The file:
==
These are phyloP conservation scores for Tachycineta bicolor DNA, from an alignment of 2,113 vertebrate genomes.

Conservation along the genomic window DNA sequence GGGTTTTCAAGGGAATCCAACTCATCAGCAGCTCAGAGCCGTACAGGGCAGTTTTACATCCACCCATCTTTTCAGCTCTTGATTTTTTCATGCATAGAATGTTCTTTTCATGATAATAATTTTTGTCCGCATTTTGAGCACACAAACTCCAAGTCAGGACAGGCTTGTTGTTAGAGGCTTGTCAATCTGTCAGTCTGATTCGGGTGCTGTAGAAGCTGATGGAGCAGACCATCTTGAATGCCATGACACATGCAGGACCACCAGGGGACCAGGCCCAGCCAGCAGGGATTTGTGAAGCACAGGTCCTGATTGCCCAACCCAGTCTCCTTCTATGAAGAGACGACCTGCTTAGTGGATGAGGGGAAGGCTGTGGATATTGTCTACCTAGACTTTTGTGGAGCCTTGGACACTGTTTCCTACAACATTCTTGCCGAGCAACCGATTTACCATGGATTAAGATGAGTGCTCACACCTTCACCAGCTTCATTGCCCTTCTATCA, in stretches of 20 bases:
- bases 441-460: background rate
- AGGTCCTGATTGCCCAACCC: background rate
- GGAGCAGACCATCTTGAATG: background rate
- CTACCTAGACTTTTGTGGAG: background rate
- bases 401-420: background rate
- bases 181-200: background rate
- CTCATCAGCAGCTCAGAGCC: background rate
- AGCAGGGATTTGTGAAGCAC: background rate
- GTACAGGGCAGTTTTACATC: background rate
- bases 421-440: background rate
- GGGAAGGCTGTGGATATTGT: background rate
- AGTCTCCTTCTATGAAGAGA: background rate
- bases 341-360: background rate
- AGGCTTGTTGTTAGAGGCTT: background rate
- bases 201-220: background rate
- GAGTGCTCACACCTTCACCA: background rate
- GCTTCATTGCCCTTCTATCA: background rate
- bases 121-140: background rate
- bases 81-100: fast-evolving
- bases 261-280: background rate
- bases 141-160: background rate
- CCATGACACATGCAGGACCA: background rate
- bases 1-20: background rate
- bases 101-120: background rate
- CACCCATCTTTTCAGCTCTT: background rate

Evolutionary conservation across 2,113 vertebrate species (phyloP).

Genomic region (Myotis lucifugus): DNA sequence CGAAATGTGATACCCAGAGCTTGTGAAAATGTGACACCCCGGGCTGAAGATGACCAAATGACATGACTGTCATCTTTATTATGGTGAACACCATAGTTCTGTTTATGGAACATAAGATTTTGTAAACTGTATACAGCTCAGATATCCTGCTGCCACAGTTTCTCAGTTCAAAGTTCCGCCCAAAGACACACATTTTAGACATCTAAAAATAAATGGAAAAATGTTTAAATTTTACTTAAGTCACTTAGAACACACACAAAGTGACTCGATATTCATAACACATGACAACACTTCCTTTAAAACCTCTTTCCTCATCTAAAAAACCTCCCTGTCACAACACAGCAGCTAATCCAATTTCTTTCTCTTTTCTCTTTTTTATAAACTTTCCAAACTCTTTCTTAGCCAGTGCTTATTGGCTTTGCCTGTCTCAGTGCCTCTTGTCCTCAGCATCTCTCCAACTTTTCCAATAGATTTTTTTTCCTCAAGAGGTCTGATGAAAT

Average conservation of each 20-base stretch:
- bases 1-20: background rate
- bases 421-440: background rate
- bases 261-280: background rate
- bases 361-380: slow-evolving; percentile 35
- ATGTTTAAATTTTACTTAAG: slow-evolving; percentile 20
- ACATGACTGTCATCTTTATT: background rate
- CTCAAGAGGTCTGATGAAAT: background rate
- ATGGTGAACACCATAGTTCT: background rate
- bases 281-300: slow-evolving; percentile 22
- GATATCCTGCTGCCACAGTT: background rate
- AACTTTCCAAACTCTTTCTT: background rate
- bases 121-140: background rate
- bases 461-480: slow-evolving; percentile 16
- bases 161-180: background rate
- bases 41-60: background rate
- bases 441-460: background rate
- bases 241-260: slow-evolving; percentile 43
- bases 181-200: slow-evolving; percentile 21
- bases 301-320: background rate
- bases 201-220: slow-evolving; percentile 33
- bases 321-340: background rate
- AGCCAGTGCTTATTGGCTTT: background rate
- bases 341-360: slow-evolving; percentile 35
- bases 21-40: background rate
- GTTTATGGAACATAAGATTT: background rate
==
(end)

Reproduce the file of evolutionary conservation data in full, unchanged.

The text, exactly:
These are phyloP conservation scores for Tachycineta bicolor DNA, from an alignment of 2,113 vertebrate genomes.

Conservation along the genomic window DNA sequence GGGTTTTCAAGGGAATCCAACTCATCAGCAGCTCAGAGCCGTACAGGGCAGTTTTACATCCACCCATCTTTTCAGCTCTTGATTTTTTCATGCATAGAATGTTCTTTTCATGATAATAATTTTTGTCCGCATTTTGAGCACACAAACTCCAAGTCAGGACAGGCTTGTTGTTAGAGGCTTGTCAATCTGTCAGTCTGATTCGGGTGCTGTAGAAGCTGATGGAGCAGACCATCTTGAATGCCATGACACATGCAGGACCACCAGGGGACCAGGCCCAGCCAGCAGGGATTTGTGAAGCACAGGTCCTGATTGCCCAACCCAGTCTCCTTCTATGAAGAGACGACCTGCTTAGTGGATGAGGGGAAGGCTGTGGATATTGTCTACCTAGACTTTTGTGGAGCCTTGGACACTGTTTCCTACAACATTCTTGCCGAGCAACCGATTTACCATGGATTAAGATGAGTGCTCACACCTTCACCAGCTTCATTGCCCTTCTATCA, in stretches of 20 bases:
- bases 441-460: background rate
- AGGTCCTGATTGCCCAACCC: background rate
- GGAGCAGACCATCTTGAATG: background rate
- CTACCTAGACTTTTGTGGAG: background rate
- bases 401-420: background rate
- bases 181-200: background rate
- CTCATCAGCAGCTCAGAGCC: background rate
- AGCAGGGATTTGTGAAGCAC: background rate
- GTACAGGGCAGTTTTACATC: background rate
- bases 421-440: background rate
- GGGAAGGCTGTGGATATTGT: background rate
- AGTCTCCTTCTATGAAGAGA: background rate
- bases 341-360: background rate
- AGGCTTGTTGTTAGAGGCTT: background rate
- bases 201-220: background rate
- GAGTGCTCACACCTTCACCA: background rate
- GCTTCATTGCCCTTCTATCA: background rate
- bases 121-140: background rate
- bases 81-100: fast-evolving
- bases 261-280: background rate
- bases 141-160: background rate
- CCATGACACATGCAGGACCA: background rate
- bases 1-20: background rate
- bases 101-120: background rate
- CACCCATCTTTTCAGCTCTT: background rate

Evolutionary conservation across 2,113 vertebrate species (phyloP).

Genomic region (Myotis lucifugus): DNA sequence CGAAATGTGATACCCAGAGCTTGTGAAAATGTGACACCCCGGGCTGAAGATGACCAAATGACATGACTGTCATCTTTATTATGGTGAACACCATAGTTCTGTTTATGGAACATAAGATTTTGTAAACTGTATACAGCTCAGATATCCTGCTGCCACAGTTTCTCAGTTCAAAGTTCCGCCCAAAGACACACATTTTAGACATCTAAAAATAAATGGAAAAATGTTTAAATTTTACTTAAGTCACTTAGAACACACACAAAGTGACTCGATATTCATAACACATGACAACACTTCCTTTAAAACCTCTTTCCTCATCTAAAAAACCTCCCTGTCACAACACAGCAGCTAATCCAATTTCTTTCTCTTTTCTCTTTTTTATAAACTTTCCAAACTCTTTCTTAGCCAGTGCTTATTGGCTTTGCCTGTCTCAGTGCCTCTTGTCCTCAGCATCTCTCCAACTTTTCCAATAGATTTTTTTTCCTCAAGAGGTCTGATGAAAT

Average conservation of each 20-base stretch:
- bases 1-20: background rate
- bases 421-440: background rate
- bases 261-280: background rate
- bases 361-380: slow-evolving; percentile 35
- ATGTTTAAATTTTACTTAAG: slow-evolving; percentile 20
- ACATGACTGTCATCTTTATT: background rate
- CTCAAGAGGTCTGATGAAAT: background rate
- ATGGTGAACACCATAGTTCT: background rate
- bases 281-300: slow-evolving; percentile 22
- GATATCCTGCTGCCACAGTT: background rate
- AACTTTCCAAACTCTTTCTT: background rate
- bases 121-140: background rate
- bases 461-480: slow-evolving; percentile 16
- bases 161-180: background rate
- bases 41-60: background rate
- bases 441-460: background rate
- bases 241-260: slow-evolving; percentile 43
- bases 181-200: slow-evolving; percentile 21
- bases 301-320: background rate
- bases 201-220: slow-evolving; percentile 33
- bases 321-340: background rate
- AGCCAGTGCTTATTGGCTTT: background rate
- bases 341-360: slow-evolving; percentile 35
- bases 21-40: background rate
- GTTTATGGAACATAAGATTT: background rate